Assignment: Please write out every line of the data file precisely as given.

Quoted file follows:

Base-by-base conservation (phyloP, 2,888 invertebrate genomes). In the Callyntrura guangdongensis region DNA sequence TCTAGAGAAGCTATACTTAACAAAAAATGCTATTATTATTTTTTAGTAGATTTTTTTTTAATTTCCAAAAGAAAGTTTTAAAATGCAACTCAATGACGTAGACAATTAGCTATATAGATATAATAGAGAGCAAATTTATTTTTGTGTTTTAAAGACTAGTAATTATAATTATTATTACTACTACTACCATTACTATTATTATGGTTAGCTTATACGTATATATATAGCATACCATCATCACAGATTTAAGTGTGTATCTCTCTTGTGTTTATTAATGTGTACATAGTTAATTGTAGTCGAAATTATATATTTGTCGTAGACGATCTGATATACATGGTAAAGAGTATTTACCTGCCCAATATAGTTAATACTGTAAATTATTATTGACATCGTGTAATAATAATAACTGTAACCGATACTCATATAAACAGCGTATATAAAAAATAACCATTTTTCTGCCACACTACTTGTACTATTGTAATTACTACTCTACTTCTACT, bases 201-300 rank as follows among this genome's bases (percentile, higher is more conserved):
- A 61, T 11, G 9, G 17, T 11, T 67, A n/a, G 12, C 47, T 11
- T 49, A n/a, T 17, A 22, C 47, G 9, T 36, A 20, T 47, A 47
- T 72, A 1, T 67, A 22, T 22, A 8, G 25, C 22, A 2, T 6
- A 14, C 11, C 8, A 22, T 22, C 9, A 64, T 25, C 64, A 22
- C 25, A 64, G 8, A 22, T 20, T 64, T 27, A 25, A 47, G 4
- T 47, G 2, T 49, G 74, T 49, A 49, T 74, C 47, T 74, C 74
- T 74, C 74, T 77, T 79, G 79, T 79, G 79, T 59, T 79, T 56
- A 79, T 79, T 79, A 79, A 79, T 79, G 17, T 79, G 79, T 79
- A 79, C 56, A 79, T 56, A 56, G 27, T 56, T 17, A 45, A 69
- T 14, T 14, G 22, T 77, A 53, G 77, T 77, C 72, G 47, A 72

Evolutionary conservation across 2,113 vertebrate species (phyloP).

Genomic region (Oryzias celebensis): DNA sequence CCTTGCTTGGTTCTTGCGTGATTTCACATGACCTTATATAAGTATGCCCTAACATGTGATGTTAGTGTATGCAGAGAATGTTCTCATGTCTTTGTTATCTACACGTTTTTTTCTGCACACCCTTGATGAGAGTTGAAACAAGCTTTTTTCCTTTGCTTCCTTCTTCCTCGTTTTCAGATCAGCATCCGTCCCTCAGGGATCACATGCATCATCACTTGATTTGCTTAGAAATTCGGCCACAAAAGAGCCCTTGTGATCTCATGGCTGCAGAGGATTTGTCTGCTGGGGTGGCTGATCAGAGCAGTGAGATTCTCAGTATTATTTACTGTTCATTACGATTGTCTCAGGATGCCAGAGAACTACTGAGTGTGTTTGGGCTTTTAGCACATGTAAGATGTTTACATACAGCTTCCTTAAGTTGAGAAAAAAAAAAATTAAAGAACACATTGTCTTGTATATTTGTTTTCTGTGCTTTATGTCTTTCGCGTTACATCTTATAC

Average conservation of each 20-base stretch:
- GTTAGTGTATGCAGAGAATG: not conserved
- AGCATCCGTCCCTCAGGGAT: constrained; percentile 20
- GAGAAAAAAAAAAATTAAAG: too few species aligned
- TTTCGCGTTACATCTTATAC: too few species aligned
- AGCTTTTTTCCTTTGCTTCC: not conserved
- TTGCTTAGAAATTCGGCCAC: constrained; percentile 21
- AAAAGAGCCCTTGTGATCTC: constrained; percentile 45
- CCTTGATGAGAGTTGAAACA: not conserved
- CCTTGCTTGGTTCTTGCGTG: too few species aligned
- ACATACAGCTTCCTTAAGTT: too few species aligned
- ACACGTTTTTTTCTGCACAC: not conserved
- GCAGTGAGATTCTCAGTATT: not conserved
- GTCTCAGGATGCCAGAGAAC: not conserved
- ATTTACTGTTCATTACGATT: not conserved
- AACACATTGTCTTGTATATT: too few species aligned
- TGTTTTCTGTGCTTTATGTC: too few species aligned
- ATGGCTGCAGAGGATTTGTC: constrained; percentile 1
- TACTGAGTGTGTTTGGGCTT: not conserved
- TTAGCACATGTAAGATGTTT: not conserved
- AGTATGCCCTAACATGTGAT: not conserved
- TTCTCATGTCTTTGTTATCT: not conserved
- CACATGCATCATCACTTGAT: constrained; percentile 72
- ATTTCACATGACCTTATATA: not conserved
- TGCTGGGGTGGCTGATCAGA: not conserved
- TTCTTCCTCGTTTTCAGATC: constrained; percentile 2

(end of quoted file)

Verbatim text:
Base-by-base conservation (phyloP, 2,888 invertebrate genomes). In the Callyntrura guangdongensis region DNA sequence TCTAGAGAAGCTATACTTAACAAAAAATGCTATTATTATTTTTTAGTAGATTTTTTTTTAATTTCCAAAAGAAAGTTTTAAAATGCAACTCAATGACGTAGACAATTAGCTATATAGATATAATAGAGAGCAAATTTATTTTTGTGTTTTAAAGACTAGTAATTATAATTATTATTACTACTACTACCATTACTATTATTATGGTTAGCTTATACGTATATATATAGCATACCATCATCACAGATTTAAGTGTGTATCTCTCTTGTGTTTATTAATGTGTACATAGTTAATTGTAGTCGAAATTATATATTTGTCGTAGACGATCTGATATACATGGTAAAGAGTATTTACCTGCCCAATATAGTTAATACTGTAAATTATTATTGACATCGTGTAATAATAATAACTGTAACCGATACTCATATAAACAGCGTATATAAAAAATAACCATTTTTCTGCCACACTACTTGTACTATTGTAATTACTACTCTACTTCTACT, bases 201-300 rank as follows among this genome's bases (percentile, higher is more conserved):
- A 61, T 11, G 9, G 17, T 11, T 67, A n/a, G 12, C 47, T 11
- T 49, A n/a, T 17, A 22, C 47, G 9, T 36, A 20, T 47, A 47
- T 72, A 1, T 67, A 22, T 22, A 8, G 25, C 22, A 2, T 6
- A 14, C 11, C 8, A 22, T 22, C 9, A 64, T 25, C 64, A 22
- C 25, A 64, G 8, A 22, T 20, T 64, T 27, A 25, A 47, G 4
- T 47, G 2, T 49, G 74, T 49, A 49, T 74, C 47, T 74, C 74
- T 74, C 74, T 77, T 79, G 79, T 79, G 79, T 59, T 79, T 56
- A 79, T 79, T 79, A 79, A 79, T 79, G 17, T 79, G 79, T 79
- A 79, C 56, A 79, T 56, A 56, G 27, T 56, T 17, A 45, A 69
- T 14, T 14, G 22, T 77, A 53, G 77, T 77, C 72, G 47, A 72

Evolutionary conservation across 2,113 vertebrate species (phyloP).

Genomic region (Oryzias celebensis): DNA sequence CCTTGCTTGGTTCTTGCGTGATTTCACATGACCTTATATAAGTATGCCCTAACATGTGATGTTAGTGTATGCAGAGAATGTTCTCATGTCTTTGTTATCTACACGTTTTTTTCTGCACACCCTTGATGAGAGTTGAAACAAGCTTTTTTCCTTTGCTTCCTTCTTCCTCGTTTTCAGATCAGCATCCGTCCCTCAGGGATCACATGCATCATCACTTGATTTGCTTAGAAATTCGGCCACAAAAGAGCCCTTGTGATCTCATGGCTGCAGAGGATTTGTCTGCTGGGGTGGCTGATCAGAGCAGTGAGATTCTCAGTATTATTTACTGTTCATTACGATTGTCTCAGGATGCCAGAGAACTACTGAGTGTGTTTGGGCTTTTAGCACATGTAAGATGTTTACATACAGCTTCCTTAAGTTGAGAAAAAAAAAAATTAAAGAACACATTGTCTTGTATATTTGTTTTCTGTGCTTTATGTCTTTCGCGTTACATCTTATAC

Average conservation of each 20-base stretch:
- GTTAGTGTATGCAGAGAATG: not conserved
- AGCATCCGTCCCTCAGGGAT: constrained; percentile 20
- GAGAAAAAAAAAAATTAAAG: too few species aligned
- TTTCGCGTTACATCTTATAC: too few species aligned
- AGCTTTTTTCCTTTGCTTCC: not conserved
- TTGCTTAGAAATTCGGCCAC: constrained; percentile 21
- AAAAGAGCCCTTGTGATCTC: constrained; percentile 45
- CCTTGATGAGAGTTGAAACA: not conserved
- CCTTGCTTGGTTCTTGCGTG: too few species aligned
- ACATACAGCTTCCTTAAGTT: too few species aligned
- ACACGTTTTTTTCTGCACAC: not conserved
- GCAGTGAGATTCTCAGTATT: not conserved
- GTCTCAGGATGCCAGAGAAC: not conserved
- ATTTACTGTTCATTACGATT: not conserved
- AACACATTGTCTTGTATATT: too few species aligned
- TGTTTTCTGTGCTTTATGTC: too few species aligned
- ATGGCTGCAGAGGATTTGTC: constrained; percentile 1
- TACTGAGTGTGTTTGGGCTT: not conserved
- TTAGCACATGTAAGATGTTT: not conserved
- AGTATGCCCTAACATGTGAT: not conserved
- TTCTCATGTCTTTGTTATCT: not conserved
- CACATGCATCATCACTTGAT: constrained; percentile 72
- ATTTCACATGACCTTATATA: not conserved
- TGCTGGGGTGGCTGATCAGA: not conserved
- TTCTTCCTCGTTTTCAGATC: constrained; percentile 2